BOSTON, MA - AUGUST 27: Lori Loughlin, center left, and her husband Mossimo Giannulli, center right, leave the John Joseph Moakley United States Courthouse in Boston on Aug. 27, 2019. A judge says actress Lori Loughlin and her fashion designer husband, Mossimo Giannulli, can continue using a law firm that recently represented the University of Southern California. The couple appeared in Boston federal court on Tuesday to settle a dispute over their choice of lawyers in a sweeping college admissions bribery case. Prosecutors had said their lawyers pose a potential conflict of interest. Loughlin and Giannulli say the firms work for USC was unrelated to the admissions case and was handled by different lawyers. (Photo by Pat Greenhouse/The Boston Globe via Getty Images)
Actress Lori Loughlin (C) and husband Mossimo Giannulli (C rear)exit the Boston Federal Court house after a pre-trial hearing with Magistrate Judge Kelley at the John Joseph Moakley US Courthouse in Boston on August 27, 2019. - Loughlin and Giannulli are charged with conspiracy to commit mail and wire fraud and conspiracy to commit money laundering in the college admissions scandal. (Photo by Joseph Prezioso / AFP) (Photo credit should read JOSEPH PREZIOSO/AFP/Getty Images)
Actress Lori Loughlin (C) and husband Mossimo Giannulli (C rear) exit the Boston Federal Court house after a pre-trial hearing with Magistrate Judge Kelley at the John Joseph Moakley US Courthouse in Boston on August 27, 2019. - Loughlin and Giannulli are charged with conspiracy to commit mail and wire fraud and conspiracy to commit money laundering in the college admissions scandal. (Photo by Joseph Prezioso / AFP) (Photo credit should read JOSEPH PREZIOSO/AFP/Getty Images)
Actress Lori Loughlin and husband Mossimo Giannulli exit the Boston Federal Court house after a pre-trial hearing with Magistrate Judge Kelley at the John Joseph Moakley US Courthouse in Boston on August 27, 2019. - Loughlin and Giannulli are charged with conspiracy to commit mail and wire fraud and conspiracy to commit money laundering in the college admissions scandal. (Photo by Joseph Prezioso / AFP) (Photo credit should read JOSEPH PREZIOSO/AFP/Getty Images)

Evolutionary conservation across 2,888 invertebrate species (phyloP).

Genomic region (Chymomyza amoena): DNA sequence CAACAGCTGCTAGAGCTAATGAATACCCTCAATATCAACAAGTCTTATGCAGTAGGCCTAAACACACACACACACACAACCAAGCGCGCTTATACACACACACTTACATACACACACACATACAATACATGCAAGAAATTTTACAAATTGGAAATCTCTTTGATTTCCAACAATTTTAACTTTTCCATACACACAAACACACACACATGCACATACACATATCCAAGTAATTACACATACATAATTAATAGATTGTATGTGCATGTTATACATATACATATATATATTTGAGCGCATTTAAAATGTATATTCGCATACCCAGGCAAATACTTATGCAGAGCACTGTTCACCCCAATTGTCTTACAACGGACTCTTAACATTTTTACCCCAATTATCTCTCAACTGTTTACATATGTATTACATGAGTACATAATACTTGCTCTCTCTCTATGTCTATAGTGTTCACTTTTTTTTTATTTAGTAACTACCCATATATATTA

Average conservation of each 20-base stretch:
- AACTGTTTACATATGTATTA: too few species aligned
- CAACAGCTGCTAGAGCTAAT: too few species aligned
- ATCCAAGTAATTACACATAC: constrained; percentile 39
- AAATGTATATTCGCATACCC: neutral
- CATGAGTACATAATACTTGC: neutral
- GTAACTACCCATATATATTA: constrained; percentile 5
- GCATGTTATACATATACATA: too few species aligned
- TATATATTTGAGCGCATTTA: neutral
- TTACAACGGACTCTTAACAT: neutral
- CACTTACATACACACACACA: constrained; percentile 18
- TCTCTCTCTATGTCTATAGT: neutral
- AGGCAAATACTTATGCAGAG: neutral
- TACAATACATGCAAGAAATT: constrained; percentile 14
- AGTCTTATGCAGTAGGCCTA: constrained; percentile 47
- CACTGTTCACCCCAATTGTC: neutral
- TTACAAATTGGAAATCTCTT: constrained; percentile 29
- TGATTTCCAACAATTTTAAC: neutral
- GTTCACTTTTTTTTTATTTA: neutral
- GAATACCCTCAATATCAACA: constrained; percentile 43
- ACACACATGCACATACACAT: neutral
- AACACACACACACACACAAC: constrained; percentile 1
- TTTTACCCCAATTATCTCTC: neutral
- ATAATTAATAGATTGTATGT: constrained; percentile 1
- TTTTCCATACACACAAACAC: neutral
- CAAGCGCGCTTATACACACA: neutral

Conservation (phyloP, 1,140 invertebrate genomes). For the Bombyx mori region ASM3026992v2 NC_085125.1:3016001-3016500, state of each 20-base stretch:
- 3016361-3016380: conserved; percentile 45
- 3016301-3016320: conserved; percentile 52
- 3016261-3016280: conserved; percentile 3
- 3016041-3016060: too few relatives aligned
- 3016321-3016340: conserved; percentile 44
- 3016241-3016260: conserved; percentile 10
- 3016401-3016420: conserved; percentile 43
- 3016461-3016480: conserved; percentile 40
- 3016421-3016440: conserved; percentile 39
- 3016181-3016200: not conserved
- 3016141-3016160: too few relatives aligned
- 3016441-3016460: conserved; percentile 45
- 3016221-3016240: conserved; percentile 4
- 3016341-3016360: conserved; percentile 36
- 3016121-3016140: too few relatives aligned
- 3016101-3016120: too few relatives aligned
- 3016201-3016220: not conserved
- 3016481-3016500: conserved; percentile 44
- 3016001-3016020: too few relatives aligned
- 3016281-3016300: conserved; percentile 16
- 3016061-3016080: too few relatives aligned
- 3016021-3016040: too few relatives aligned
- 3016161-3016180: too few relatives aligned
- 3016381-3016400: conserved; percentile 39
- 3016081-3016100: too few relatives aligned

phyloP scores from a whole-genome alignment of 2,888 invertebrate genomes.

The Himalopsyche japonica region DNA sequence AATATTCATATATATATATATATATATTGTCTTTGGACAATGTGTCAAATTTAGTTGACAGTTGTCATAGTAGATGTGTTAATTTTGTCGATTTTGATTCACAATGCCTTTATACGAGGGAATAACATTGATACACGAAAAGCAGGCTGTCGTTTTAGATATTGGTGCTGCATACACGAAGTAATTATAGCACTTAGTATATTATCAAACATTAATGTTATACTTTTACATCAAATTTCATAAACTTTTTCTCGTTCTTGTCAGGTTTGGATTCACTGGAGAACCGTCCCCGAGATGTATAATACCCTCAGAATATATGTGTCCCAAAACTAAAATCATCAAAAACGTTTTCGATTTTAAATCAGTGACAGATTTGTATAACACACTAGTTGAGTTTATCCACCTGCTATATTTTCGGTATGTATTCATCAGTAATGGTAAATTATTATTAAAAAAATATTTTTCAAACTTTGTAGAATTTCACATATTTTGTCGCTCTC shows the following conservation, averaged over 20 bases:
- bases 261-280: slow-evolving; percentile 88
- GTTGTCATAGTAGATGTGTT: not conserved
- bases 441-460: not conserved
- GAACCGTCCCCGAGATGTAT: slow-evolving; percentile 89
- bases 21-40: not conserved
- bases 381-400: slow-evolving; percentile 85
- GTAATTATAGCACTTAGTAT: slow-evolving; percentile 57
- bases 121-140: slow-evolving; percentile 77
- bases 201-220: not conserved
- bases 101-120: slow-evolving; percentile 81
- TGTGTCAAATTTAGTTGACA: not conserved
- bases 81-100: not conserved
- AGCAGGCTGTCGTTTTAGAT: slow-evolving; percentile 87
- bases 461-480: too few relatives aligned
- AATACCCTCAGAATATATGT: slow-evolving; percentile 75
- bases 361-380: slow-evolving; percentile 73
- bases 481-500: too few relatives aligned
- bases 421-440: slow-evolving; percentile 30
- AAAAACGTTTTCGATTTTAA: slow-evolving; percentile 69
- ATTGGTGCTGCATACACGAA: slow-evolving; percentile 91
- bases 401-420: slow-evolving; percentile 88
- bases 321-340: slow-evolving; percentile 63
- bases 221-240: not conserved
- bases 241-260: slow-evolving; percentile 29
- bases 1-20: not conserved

Actress Lori Loughlin (C) and husband Mossimo Giannulli (C rear)exit the Boston Federal Court house after a pre-trial hearing with Magistrate Judge Kelley at the John Joseph Moakley US Courthouse in Boston on August 27, 2019. - Loughlin and Giannulli are charged with conspiracy to commit mail and wire fraud and conspiracy to commit money laundering in the college admissions scandal. (Photo by Joseph Prezioso / AFP) (Photo credit should read JOSEPH PREZIOSO/AFP/Getty Images)
BOSTON, MA - AUGUST 27: Lori Loughlin, center, and her husband Mossimo Giannulli, behind her at right, leave the John Joseph Moakley United States Courthouse in Boston on Aug. 27, 2019. A judge says actress Lori Loughlin and her fashion designer husband, Mossimo Giannulli, can continue using a law firm that recently represented the University of Southern California. The couple appeared in Boston federal court on Tuesday to settle a dispute over their choice of lawyers in a sweeping college admissions bribery case. Prosecutors had said their lawyers pose a potential conflict of interest. Loughlin and Giannulli say the firms work for USC was unrelated to the admissions case and was handled by different lawyers. (Photo by John Tlumacki/The Boston Globe via Getty Images)
BOSTON, MA - AUGUST 27: Lori Loughlin and her husband Mossimo Giannulli, behind her at left, leave the John Joseph Moakley United States Courthouse in Boston on Aug. 27, 2019. A judge says actress Lori Loughlin and her fashion designer husband, Mossimo Giannulli, can continue using a law firm that recently represented the University of Southern California. The couple appeared in Boston federal court on Tuesday to settle a dispute over their choice of lawyers in a sweeping college admissions bribery case. Prosecutors had said their lawyers pose a potential conflict of interest. Loughlin and Giannulli say the firms work for USC was unrelated to the admissions case and was handled by different lawyers. (Photo by John Tlumacki/The Boston Globe via Getty Images)
Actress Lori Loughlin and her husband, fashion designer Mossimo Giannulli, arrive at the federal courthouse for a hearing on charges in a nationwide college admissions cheating scheme in Boston, Massachusetts, U.S., August 27, 2019. REUTERS/Josh Reynolds
Actress Lori Loughlin, and her husband, fashion designer Mossimo Giannulli leave the federal courthouse after a hearing on charges in a nationwide college admissions cheating scheme in Boston, Massachusetts, U.S., August 27, 2019. REUTERS/Josh Reynolds
Lori Loughlin departs federal court Tuesday, Aug. 27, 2019, in Boston, after a hearing in a nationwide college admissions bribery scandal. (AP Photo/Steven Senne)
HIDE CAPTION
SHOW CAPTION
of
SEE ALL
BACK TO SLIDE

Read Full Story